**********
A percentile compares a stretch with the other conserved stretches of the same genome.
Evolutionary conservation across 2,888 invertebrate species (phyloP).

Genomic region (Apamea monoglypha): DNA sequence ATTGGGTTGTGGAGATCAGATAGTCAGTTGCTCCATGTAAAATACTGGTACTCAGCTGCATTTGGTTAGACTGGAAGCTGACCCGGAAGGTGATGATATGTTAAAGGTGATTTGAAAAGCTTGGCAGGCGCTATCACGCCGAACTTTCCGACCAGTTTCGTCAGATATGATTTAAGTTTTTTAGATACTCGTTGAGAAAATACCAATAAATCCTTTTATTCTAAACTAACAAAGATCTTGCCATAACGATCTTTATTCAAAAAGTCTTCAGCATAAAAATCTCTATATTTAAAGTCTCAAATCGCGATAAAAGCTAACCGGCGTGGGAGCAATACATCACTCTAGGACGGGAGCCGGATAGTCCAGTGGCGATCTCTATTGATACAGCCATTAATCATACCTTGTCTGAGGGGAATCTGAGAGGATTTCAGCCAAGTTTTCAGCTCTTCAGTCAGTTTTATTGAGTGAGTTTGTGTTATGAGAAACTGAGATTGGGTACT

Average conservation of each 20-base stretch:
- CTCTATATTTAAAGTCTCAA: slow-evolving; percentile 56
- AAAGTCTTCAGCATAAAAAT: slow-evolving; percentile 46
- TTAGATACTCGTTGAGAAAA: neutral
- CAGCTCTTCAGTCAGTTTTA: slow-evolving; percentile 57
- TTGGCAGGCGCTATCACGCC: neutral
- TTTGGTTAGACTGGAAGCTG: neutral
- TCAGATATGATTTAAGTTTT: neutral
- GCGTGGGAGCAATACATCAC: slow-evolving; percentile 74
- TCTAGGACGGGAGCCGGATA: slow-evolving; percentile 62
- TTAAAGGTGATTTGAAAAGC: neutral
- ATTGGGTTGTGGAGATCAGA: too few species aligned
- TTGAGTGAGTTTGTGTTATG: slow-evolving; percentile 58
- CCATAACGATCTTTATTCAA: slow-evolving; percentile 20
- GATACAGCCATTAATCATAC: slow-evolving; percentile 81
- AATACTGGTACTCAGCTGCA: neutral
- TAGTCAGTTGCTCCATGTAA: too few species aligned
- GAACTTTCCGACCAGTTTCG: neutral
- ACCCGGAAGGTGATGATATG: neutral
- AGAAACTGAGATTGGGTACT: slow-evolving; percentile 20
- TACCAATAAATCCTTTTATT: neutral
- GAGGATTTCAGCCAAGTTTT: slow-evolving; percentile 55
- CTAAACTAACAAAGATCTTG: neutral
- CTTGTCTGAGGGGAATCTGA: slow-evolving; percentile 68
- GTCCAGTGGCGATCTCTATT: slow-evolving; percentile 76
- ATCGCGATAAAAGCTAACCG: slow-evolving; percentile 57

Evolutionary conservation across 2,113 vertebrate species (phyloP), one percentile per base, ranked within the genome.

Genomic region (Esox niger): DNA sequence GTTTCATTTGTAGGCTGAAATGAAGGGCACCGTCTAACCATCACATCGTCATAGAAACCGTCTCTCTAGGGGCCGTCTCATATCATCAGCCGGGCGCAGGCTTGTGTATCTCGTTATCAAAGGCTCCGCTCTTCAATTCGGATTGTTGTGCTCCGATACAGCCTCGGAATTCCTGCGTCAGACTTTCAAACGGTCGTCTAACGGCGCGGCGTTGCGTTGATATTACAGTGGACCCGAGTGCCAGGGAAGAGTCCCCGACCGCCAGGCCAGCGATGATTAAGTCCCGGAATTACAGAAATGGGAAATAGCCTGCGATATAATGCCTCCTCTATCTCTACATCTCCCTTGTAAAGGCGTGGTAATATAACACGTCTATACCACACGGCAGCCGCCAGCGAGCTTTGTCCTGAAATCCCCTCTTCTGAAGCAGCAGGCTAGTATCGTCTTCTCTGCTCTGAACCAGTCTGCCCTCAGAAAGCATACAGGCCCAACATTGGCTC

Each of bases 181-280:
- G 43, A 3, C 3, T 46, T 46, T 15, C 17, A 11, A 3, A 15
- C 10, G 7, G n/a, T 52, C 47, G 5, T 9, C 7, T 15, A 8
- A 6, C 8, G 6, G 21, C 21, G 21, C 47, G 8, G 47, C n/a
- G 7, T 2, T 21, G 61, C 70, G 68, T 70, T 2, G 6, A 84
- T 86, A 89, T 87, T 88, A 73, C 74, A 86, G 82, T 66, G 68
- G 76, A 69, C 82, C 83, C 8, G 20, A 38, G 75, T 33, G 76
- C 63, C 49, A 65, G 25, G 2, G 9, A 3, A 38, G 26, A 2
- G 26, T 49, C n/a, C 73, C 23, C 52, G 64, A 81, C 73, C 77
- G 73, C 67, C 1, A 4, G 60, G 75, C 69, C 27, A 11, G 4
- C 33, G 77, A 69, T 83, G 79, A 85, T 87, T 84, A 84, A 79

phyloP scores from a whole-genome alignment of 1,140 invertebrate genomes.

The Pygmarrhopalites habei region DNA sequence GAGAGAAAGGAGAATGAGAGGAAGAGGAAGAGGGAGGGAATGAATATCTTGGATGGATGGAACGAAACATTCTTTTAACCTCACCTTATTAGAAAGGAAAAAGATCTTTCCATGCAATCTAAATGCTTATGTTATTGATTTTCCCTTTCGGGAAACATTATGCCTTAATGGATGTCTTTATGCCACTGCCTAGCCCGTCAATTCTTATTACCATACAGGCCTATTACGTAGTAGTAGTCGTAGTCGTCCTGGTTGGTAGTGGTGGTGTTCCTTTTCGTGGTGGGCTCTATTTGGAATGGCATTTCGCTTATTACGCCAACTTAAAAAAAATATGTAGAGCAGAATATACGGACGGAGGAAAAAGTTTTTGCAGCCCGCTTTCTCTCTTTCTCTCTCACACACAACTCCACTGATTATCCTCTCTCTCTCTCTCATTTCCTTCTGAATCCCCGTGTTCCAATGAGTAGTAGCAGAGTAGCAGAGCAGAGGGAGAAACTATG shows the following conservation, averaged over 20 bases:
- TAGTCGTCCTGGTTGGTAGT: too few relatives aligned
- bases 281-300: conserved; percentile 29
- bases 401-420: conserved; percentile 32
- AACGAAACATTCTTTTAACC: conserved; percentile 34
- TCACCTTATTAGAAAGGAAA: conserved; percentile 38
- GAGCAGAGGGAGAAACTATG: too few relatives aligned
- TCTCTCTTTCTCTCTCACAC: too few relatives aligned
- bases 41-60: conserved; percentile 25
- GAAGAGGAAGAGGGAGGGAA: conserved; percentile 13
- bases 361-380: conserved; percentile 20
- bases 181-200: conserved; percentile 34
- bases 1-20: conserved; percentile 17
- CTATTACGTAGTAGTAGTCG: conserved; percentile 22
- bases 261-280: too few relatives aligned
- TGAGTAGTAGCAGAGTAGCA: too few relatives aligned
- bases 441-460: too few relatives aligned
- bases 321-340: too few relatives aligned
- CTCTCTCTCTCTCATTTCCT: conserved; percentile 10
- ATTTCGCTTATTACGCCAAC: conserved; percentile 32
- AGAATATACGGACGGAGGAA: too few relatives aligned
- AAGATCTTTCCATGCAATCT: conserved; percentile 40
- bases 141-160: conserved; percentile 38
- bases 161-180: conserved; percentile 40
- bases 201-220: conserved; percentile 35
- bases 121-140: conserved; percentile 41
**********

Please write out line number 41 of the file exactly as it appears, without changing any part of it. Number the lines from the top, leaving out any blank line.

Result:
- G 73, C 67, C 1, A 4, G 60, G 75, C 69, C 27, A 11, G 4